On 16 July 2009, Aranda moved to Osasuna as part of a deal that saw Enrique Sola move in the opposite direction, on loan for a season. In his second year with the Navarrese, he scored four times but also struggled with injuries and loss of form, and Sola also returned to the team's setup, eventually finishing as top scorer.

In July 2011, aged 31, Aranda signed for Levante. In January of the following year, after having received very little playing time, he switched to fellow league side Real Zaragoza; on 25 February 2012, he put the visitors ahead at hometown's Málaga, who eventually won it 5–1.

Aranda switched clubs again in the winter transfer window of 2013, signing for his eighth in La Liga (nine if you count Real Madrid), Granada, the most for any player.

He went on to play for Las Palmas and Numancia in the Segunda, but was released by the latter club in February 2015.

Over a year of unemployment later, Carlos Aranda is back where he started.

His local team, El Palo.




Comments

Popular posts from this blog

From Catalonia to Heybridge - the story of an eighth division club (19th October, 2017)

After spending his whole life at UDA Gramenet and a season at Europa, Guillem Ramón moved to Terrassa in the summer of 2014. It was just another Catalan player transferring between two clubs in the Catalan regional leagues - nothing extraordinary.

But it was consequential.

In March 2015, in a match against Sabadell, the full back suffered a complete meniscal rupture, and his season was over. So was his contract - and a big chunk of the 2015-16 season as well. He ended up signing for Cerdanyola, without pay (as he was recuperating), and the doctors said that January would be his return time. However, he debuted in November.

In hindsight, it was a mistake.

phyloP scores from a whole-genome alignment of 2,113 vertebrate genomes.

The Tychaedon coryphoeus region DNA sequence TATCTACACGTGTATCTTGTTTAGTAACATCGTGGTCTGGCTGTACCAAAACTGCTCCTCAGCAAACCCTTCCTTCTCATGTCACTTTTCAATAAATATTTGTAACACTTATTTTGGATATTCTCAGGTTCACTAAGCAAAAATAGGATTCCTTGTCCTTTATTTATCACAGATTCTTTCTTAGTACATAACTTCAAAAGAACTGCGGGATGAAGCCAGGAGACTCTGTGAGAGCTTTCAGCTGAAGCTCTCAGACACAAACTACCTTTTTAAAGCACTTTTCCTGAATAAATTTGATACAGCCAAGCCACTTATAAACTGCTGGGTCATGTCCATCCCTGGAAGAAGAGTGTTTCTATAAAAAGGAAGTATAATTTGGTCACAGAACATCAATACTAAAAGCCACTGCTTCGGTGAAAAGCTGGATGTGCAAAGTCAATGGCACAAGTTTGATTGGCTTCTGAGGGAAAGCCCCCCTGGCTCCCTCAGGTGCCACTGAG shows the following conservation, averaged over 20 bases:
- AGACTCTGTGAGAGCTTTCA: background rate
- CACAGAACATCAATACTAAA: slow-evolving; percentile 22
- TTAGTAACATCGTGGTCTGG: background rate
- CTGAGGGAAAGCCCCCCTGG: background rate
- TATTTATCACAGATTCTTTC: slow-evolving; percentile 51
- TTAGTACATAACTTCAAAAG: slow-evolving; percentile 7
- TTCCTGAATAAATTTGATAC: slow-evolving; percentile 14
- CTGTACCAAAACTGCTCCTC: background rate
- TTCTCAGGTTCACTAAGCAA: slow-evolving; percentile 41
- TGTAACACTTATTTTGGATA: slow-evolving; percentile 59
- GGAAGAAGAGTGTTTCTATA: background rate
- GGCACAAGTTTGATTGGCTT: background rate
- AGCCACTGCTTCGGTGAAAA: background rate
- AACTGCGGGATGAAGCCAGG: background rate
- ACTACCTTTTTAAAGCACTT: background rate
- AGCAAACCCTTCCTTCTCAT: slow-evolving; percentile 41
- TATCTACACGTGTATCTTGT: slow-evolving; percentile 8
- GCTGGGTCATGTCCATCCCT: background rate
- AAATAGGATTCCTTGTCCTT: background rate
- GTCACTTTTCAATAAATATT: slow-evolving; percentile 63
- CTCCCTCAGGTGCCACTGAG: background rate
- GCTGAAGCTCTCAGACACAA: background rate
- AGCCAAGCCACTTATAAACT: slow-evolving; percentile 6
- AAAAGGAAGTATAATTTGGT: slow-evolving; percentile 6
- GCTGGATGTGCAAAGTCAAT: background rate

After two games, in a training session, on November 25th he got injured again - this time in the quadriceps in the same leg. After two months of recuperation, and still no guarantee of pay, Guillem left for new pastures in February 2016. A trial at Coplestonians FC followed; so did an opportunity at Needham Market FC, in the seventh t…

Non-league Incider: Dulwich Hamlet 2-1 East Thurrock United

When I was more young and foolish I made a promise to myself that I wouldn't visit a football stadium until I visited Vallekas. Frustrated by my inability to plan a trip, I broke that promise by watching a game in the sixth tier of English football.

This is that game. This is my story.

If I've learnt anything, it's this: never make promises to yourself. Promises to yourself are like bonds to an imaginary world - they're not attached to anything. Instead, they only serve to frustrate you, and sometimes those around you.

In 2016, I remember being outside Wembley and not going inside for a stadium tour. In 2014, I remember giving up the opportunity to watch Real Madrid play AC Milan in Dubai. For a year the stadiums of Chelsea and Fulham were on the same street as mine. For three years, every time my friend said he was going to watch Leyton Orient, every time my brother talked about his love for Arsenal, every time I looked at a map of London and saw how close I was to the …

Fuenlabrada - the mighty challengers: Part 2; aka Juan Quero - the roller-coaster (15th October, 2017)

In just a few months, Fuenlabrada have competed for promotion to the Segunda, signed a center-back from a La Liga side, and will now be playing Real Madrid in the Copa del Rey.

This is part 2 of a series about Fuenlabrada, the mighty challengers to Real Madrid, who they play in the cup on the 26th of October.

You can read part 1 here.



He was short. Very short. At 5'3", the left winger sometimes played in an over-sized shirt.

The ball never left his feet. His feet were tiny but they had magic. A dizzying array of body feints, close control, direction changes and sheer speed, often resembling a roller-coaster, left opposition defenders outwitted. And yes - sometimes, he frustrated. Sometimes, he was irregular.

But when he turned up, the world was at his feet.

If Juan Quero plays against Real Madrid he'll be playing against the club that let him go. The club that didn't think he had it in him to become a La Liga player.

The club that was wrong. Very, very wrong - he went fr…